Saturday, December 12, 2009

I don't know what's best

On Sunday Rev. David Lindrooth gave a talk at the Bryn Athyn Contemporary Family Service that has stuck with me. (I don't know if it was recorded. So far it's not available on but if it ever becomes available it should be here.)

Luckily for you he also posted a summary of it on his blog: "A Church is Dead Without Innocence". He has a list of all the things that the Writings say aren't possible without innocence and then applies this to thinking about a church.
In the light of these statements, look at the church through the lens of innocence. What does the church without innocence look like? How does it operate? What are the risks for a church organization that gives “innocence” short shrift? -no regeneration -no wisdom -no good -no charity -no worship…. The cultivation of innocence is a defining factor in the church. No wonder Jesus said “let the little children come to me for such is the kingdom of heaven.”
The main thing that stuck with me, though, was a passage that he read from Heaven and Hell that talks about the angels' innocence. Most people who've had some New Church education or gone to a New Church congregation for a while could give you the New Church definition of innocence: "a willingness to be led by the Lord" (Heaven and Hell 341. This is a great phrase for summarizing what innocence is all about, but there's also another, more personal one that I got from Dave on Sunday: "I don't know what's best."

In Heaven and Hell 278 (the passage Dave read) it says that angels in a state of innocence
recognize that they themselves do not know what is good for them, the Lord alone knowing this.
How do I work on being innocent? A good place to start is to say "I don't know what's best; the Lord does." This can be applied to all sorts of things—"I don't know what's best for me and my life; the Lord does." "I don't know what's best for this person who's asking me for help; the Lord does." "I don't know what's best for the church organization; the Lord does."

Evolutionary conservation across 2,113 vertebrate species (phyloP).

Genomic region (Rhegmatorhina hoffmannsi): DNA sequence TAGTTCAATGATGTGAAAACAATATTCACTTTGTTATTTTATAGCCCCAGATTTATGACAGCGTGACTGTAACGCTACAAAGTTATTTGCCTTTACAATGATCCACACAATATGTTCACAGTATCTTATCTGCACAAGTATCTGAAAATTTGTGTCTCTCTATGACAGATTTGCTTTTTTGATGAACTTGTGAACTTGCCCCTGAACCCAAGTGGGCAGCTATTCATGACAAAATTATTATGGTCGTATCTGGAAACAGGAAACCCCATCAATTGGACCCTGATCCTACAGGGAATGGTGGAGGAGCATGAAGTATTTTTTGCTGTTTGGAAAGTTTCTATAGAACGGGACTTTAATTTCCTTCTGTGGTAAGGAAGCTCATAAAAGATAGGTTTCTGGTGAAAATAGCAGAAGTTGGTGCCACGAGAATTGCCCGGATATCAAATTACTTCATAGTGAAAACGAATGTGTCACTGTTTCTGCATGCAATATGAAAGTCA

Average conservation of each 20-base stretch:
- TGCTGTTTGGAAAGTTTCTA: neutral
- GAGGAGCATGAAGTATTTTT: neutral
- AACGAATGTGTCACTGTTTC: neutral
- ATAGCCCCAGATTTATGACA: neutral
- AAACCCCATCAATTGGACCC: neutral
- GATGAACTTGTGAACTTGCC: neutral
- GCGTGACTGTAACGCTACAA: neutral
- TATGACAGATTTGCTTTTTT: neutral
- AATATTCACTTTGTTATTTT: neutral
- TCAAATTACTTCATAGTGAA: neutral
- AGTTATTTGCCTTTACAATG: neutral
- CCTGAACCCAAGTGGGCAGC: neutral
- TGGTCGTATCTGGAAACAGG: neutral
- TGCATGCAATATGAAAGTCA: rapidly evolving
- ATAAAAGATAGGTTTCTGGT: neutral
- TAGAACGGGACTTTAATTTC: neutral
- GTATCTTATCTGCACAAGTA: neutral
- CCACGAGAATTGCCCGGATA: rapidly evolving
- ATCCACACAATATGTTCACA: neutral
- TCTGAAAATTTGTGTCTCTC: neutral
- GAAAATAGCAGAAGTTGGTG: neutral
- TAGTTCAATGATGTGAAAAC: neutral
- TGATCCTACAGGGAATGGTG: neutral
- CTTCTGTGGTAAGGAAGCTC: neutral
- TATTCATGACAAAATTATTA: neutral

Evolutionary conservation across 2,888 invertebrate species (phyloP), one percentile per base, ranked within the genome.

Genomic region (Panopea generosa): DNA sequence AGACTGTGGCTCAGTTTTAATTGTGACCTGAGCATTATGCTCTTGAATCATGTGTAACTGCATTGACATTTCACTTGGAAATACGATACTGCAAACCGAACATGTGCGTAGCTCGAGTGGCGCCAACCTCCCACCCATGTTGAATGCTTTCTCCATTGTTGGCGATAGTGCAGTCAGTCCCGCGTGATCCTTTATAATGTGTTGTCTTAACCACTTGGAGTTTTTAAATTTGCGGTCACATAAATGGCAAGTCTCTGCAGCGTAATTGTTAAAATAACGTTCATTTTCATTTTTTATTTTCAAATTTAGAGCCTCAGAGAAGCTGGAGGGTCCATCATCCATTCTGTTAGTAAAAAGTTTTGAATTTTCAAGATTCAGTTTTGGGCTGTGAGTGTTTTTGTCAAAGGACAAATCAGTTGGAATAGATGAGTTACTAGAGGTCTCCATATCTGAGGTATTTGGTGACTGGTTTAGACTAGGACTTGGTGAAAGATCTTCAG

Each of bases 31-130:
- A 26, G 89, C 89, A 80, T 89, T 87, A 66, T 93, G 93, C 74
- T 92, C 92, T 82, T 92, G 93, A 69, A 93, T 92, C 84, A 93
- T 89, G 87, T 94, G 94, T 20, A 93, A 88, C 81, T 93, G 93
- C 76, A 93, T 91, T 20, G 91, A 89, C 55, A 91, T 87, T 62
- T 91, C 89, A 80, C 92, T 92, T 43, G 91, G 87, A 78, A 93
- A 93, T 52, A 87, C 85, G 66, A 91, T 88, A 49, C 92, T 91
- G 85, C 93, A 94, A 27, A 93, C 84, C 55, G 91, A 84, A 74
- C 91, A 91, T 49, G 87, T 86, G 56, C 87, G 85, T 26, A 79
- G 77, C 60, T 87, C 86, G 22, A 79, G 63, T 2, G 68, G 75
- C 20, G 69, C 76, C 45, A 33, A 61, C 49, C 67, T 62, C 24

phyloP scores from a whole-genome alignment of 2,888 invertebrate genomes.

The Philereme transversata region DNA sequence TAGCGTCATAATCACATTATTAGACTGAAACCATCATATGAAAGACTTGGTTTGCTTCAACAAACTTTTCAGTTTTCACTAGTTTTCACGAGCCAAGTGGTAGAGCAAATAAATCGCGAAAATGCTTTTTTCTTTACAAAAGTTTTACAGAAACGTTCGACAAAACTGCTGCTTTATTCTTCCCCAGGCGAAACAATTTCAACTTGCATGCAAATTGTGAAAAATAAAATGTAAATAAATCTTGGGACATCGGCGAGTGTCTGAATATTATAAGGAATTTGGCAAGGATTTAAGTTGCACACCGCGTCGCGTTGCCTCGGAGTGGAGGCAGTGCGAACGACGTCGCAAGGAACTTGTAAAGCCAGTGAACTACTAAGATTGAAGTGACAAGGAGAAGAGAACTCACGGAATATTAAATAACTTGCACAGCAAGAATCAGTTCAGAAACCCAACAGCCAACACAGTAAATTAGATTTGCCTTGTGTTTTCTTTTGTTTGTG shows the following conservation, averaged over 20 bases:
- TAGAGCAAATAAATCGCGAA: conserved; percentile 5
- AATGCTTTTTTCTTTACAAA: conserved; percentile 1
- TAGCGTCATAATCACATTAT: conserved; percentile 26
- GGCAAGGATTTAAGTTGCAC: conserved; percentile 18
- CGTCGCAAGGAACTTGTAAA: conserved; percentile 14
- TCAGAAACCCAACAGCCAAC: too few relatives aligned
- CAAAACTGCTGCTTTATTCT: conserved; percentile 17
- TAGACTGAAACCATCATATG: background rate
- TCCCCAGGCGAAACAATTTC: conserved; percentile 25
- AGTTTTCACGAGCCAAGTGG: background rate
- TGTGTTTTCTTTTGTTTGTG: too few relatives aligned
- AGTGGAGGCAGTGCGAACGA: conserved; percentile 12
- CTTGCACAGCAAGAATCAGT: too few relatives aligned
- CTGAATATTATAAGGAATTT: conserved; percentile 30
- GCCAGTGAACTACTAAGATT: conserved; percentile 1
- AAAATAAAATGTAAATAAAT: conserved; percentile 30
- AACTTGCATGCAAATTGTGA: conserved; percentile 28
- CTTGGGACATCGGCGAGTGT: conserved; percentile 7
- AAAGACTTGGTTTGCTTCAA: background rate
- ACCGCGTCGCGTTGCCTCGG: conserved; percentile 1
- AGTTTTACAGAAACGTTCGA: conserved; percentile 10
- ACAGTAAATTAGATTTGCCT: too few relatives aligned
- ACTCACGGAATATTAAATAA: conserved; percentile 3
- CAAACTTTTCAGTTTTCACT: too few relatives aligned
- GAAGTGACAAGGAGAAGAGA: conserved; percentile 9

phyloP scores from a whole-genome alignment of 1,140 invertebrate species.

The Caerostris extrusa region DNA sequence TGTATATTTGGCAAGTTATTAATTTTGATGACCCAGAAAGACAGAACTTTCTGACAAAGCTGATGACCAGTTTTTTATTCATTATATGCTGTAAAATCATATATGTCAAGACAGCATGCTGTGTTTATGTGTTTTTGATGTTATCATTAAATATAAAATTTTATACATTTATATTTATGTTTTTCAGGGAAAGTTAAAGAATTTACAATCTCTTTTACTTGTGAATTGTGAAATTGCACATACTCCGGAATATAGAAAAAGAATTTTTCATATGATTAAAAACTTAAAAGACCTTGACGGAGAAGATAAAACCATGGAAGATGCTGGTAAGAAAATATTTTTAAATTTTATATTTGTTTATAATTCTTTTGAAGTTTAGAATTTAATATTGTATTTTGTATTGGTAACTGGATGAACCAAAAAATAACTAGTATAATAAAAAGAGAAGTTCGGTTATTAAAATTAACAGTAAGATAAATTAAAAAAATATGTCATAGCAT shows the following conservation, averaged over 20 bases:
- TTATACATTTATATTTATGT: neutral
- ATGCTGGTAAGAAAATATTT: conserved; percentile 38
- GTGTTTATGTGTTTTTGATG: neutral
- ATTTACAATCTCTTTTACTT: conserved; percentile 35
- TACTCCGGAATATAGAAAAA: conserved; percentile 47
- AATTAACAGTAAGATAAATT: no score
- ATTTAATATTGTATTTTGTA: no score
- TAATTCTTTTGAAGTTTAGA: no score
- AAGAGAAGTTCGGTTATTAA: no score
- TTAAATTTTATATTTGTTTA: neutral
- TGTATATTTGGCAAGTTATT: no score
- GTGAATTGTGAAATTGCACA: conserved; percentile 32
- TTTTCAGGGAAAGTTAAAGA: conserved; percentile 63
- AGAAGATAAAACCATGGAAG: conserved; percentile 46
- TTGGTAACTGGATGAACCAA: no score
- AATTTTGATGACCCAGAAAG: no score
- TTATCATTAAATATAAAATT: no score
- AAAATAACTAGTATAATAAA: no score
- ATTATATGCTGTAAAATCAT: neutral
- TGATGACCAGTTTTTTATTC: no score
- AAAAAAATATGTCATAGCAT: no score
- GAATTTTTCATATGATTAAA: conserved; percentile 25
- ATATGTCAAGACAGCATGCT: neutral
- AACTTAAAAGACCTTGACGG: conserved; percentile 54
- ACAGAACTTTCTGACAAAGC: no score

Friday, December 11, 2009

Insights into Life

Stephen Muires, another student (or theolog) at the theological school has a blog ( The tagline of his blog is "Insights into Life." A typical post is only a couple of paragraphs long but usually incorporates a fascinating short quote or two and then a few of Stephen's reflections on them.

If you're into New Age stuff and Swedenborg, this will probably be perfect for you. Stephen brings together quotes from New Age sources and Swedenborg in really interesting ways (e.g. this post and that post).

If you're into Swedenborg (or the New Church, rather) and not so much into New Age stuff, I would still encourage you to give Stephen's blog a chance. He finds lots of interesting quotes from the Writings and I'm guessing that he'll get you to think about even familiar passages in new ways (e.g. this post and that post).

Monday, December 7, 2009

Download PDFs of Pott's Concordance

I've posted before about the advantages of using Pott's Concordance (AKA The Swedenborg Concordance: A Complete Work of References to the Theological Writings of Emanuel Swedenborg compiled by Rev. John Faulkner Potts). I've also posted before about how you can read parts of the concordance online.

But Rev. Clark Echols has just sent me even better news: you can download the whole concordance in PDF form. The files are available from the Internet Archive. If you search in their americana collection for John Faulkner Potts you get a list of results which includes links to the volumes of the concordance.

If you click on one of these results you get some information about the book and are given a couple of different options for viewing it. To save you some time I've collected all the links to the PDF versions by volume below. For some of the volumes there are 2 versions. I'd recommend the ones with smaller file sizes.

Volume I (A-C): version 1 (PDF, 57.2 MB), version 2 (PDF, 87.2 MB)
Volume II (D-F): version 1 (PDF, 87 MB)
Volume III (G-J): version 1 (PDF, 97.3 MB)
Volume IV (K-N): version 1 (PDF, 54.8 MB), version 2 (PDF, 98 MB)
Volume V (O-Sq): version 1 (PDF, 52.4 MB), version 2 (PDF, 94 MB)
Volume VI (St-Z): version 1 (PDF, 48 MB), version 2 (PDF, 80 MB)

As you can see these are chunky files so they may take a while to download and may be a little sluggish to navigate through with your PDF viewer but, now you have the entire concordance on your computer whenever you want it and now you can search it electronically.

What I'm guessing you want to do now is take the text version of these scans, clean them up, and build a brilliant little website that has all the references linked so that you can easily read the full passage.